My Juliet Moment

This morning, my dear, sweet, handsome, love-of-my-life husband and I were arguing. We exchanged some harsh words (mostly on my account…but, for the record, he started it)…(yes, I know, I sound like a preschooler…sorry…just sharing what really happened). Anyway, in the midst of said argument, I was sectioning and flat-iron curling my hair as he, being ready for work, proceeded down the stairs with a quick goodbye over his shoulder.

Then, I remembered a question that I needed to ask him.

I left the confines of my bathroom to reach the landing over the staircase while holding the uncurled section of dark hair in my fingers, and I looked at him just as his hand reached to turn the handle on the door.

(For reference, the staircase looks like this:)

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He turned back to look at me, still holding the door knob, and asked, “Have we kissed yet?”

In my frustration (and half-joking), I quipped, “No. We don’t do that anymore.”

As I stood among the railing slats, my (gorgeous) husband released the cold door handle and began to take each step, one at a time, climbing up to reach me.

I leaned over the railing to meet his gaze.

His lips felt warm and smooth, like a distant memory, one I wished to live and relive again and again.

He whispered something softly near my cheek, kissed me again, and headed down the steps once more off to the business of his day while I stood, still holding the uncurled hair in my hand, basking in the romance of the moment.

Thankfully, we put our argument to rest. (It was silly, anyway…as most of them are.)

And, I am hopeful that this experience won’t follow Shakespeare’s immortal love story exactly. I don’t want to die anytime soon.

🙂

I Dreamed a Dream (six months ago)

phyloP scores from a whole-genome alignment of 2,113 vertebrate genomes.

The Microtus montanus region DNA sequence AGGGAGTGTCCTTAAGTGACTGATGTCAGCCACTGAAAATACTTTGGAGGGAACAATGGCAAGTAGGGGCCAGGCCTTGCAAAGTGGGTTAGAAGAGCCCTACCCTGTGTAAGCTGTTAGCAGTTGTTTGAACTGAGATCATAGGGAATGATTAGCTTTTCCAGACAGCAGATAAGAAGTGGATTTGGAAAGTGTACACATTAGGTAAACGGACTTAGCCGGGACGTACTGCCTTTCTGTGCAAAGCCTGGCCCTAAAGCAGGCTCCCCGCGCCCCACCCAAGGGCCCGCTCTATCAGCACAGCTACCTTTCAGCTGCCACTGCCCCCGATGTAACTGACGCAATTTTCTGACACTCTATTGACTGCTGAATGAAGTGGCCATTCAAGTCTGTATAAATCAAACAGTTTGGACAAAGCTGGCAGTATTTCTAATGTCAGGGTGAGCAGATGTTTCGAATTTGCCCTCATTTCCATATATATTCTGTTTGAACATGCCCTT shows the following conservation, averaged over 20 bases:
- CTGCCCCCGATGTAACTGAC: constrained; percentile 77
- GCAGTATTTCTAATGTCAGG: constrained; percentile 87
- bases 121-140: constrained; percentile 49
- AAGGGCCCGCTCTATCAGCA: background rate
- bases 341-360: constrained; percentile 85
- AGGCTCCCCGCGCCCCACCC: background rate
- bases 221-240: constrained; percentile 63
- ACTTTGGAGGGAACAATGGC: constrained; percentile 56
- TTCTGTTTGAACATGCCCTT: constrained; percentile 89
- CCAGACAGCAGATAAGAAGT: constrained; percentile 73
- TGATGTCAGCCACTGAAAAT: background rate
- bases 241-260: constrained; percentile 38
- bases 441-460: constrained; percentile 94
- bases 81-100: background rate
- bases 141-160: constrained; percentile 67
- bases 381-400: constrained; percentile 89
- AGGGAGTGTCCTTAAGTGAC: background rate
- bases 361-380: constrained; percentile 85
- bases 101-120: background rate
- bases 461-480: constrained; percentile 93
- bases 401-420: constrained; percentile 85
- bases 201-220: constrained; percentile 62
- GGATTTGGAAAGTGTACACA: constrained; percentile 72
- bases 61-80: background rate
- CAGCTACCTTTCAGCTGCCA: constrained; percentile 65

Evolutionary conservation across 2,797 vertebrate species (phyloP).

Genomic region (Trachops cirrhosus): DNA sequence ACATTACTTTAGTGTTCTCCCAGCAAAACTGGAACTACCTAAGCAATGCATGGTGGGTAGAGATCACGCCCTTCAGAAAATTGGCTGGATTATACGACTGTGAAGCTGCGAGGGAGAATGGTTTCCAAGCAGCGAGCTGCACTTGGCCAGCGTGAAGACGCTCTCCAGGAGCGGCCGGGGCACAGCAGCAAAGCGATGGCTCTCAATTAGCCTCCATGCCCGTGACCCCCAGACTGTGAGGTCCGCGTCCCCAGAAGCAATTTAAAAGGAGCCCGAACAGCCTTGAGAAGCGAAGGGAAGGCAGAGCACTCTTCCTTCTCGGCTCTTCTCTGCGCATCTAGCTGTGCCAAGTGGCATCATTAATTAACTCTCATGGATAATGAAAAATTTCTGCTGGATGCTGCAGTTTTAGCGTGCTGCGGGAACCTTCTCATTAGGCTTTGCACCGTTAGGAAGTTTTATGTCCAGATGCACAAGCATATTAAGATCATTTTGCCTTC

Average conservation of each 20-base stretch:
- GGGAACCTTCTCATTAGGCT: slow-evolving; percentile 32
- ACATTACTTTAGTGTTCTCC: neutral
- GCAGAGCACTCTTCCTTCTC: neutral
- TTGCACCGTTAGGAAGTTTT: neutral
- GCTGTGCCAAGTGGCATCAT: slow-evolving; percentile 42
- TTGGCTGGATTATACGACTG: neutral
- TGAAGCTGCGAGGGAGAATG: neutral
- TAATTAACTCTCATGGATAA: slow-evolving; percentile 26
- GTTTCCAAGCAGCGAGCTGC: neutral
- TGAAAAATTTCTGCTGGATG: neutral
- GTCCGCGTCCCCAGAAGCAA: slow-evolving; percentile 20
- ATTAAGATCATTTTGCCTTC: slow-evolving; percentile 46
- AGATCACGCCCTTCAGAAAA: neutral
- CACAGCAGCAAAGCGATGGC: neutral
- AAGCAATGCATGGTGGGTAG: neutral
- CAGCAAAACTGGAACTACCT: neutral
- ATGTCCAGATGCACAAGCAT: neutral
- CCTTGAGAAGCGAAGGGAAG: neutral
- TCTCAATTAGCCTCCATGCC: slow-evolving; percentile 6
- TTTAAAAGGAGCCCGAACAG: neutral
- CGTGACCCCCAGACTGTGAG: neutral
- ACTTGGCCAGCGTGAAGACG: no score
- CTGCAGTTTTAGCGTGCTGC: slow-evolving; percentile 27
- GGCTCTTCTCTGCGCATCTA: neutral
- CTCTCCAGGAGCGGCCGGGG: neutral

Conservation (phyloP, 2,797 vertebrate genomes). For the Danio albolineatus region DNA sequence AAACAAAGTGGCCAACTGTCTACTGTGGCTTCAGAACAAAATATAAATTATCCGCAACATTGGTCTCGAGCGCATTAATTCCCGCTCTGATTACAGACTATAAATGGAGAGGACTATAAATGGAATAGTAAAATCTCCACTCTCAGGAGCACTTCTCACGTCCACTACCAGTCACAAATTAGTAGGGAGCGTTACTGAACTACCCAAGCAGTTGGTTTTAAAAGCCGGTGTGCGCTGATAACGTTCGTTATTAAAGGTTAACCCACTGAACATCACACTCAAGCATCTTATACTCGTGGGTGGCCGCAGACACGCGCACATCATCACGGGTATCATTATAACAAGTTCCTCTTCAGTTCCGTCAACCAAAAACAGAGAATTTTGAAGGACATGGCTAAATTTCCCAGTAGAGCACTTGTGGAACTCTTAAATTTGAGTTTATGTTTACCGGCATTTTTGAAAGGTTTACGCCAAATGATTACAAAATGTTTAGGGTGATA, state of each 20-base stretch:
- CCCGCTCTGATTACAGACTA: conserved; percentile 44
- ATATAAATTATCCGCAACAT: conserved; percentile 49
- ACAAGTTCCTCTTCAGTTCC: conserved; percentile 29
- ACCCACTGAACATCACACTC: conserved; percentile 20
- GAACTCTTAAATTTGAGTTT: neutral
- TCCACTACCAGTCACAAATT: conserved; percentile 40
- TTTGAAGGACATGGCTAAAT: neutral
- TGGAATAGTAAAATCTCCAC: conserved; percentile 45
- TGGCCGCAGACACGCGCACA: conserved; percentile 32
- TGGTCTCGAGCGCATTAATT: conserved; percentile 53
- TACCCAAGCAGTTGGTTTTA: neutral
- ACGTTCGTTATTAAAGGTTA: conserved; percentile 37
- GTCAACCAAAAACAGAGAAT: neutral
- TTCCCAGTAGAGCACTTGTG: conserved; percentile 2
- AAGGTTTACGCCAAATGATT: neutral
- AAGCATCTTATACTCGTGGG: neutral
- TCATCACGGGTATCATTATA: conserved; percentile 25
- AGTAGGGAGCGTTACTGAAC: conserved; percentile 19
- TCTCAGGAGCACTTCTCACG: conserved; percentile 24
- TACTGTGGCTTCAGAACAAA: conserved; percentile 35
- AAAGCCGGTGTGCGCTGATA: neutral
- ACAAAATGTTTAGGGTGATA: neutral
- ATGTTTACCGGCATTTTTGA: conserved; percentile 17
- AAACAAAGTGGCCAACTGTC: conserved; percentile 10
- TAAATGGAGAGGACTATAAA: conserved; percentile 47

No, not like Fantine.  Though I did (obviously, like the Academy) find Anne Hathaway’s rendition powerful and moving.

I’m talking about the REM sleep kind of dream.  You know, like the ones you have at night when you are (hopefully) sleeping?  Well, this one was actually during the morning, and I actually thought about fictionalizing the dream itself because it was so bizarre (…like I think of myself as a peaceful type of person, and this dream was really crazy…) that I didn’t want to admit all day yesterday that this is what played out when my subconscious took over for a few minutes (and the dream literally occurred in minutes, between my 5 a.m. alarm and my 6 a.m. alarm).  Read on (but only if you are brave…or if you want to take a guess at interpretation…or if you would like to know how crazy I felt all day yesterday).

We were selling our house, and as such, we had several realtors coming to visit.  Many of them rode together in nice, black cars (think newer Lincoln Town Cars) and approached our home in groups.  All were women of varied hair color, mostly middle-aged, and professionally dressed.  One insulted my work as a “stay-at-home mother” by snickering that I would have other items to attend to during a given day that I wouldn’t be able to drop everything and help them with whatever they needed to sell this house.

The scene changed to a lavishly set dining room (mine?) with a large banquet, complete with some level of servants (and an elevator?), where a beautiful woman about my age with dark hair and gentle eyes wearing a white gown (think Fairy Godmother…or maybe the wedding dress from Enchanted) looks at me, and I know what these realtor women are–witches–and what I must do–kill them.

Let me insert here that I have never killed anything on purpose (except roaches, ants, and a few spiders…and there was that baby lizard one time…I stepped on his tail on the way in from high school classes one day who moved when I stepped, and it died…and that experience brought me to tears because I couldn’t believe I had killed it).  And, I don’t remember ever killing anyone or anything before in a dream, but I digress….

So, I know somehow that to kill these witches, I must force their hands to hold their own throats (I feel like I’m acting in a low-budget mini-series at this point…and I haven’t watched television for years), which will cause some type of chemical reaction (the skin on skin contact at that location produces smoke, or steam, or something smokey/steamy) and ends their lives (what?).  Fairy Godmother Lady is there supporting me, but I must do the deeds.

I begin by hurling large, heavy, (expensive) China dishes toward their throats, but my aim is sadly off target.  Then, I switch to good, old-fashioned, hand-to-hand combat, where I place my hand on one’s neck and as she reaches for my hand to have me release the grip, I switch her hand to be under mine and on her own throat while holding it in place by replacing my hand.

Is this gruesome for anyone else?

Top it off with echoes of these lovely images pulsating through my brain all day yesterday and you will know how happy my Monday began.

 

Waiting for 10 o’clock

I have this rule. We call it the “10 o’clock rule” around our house.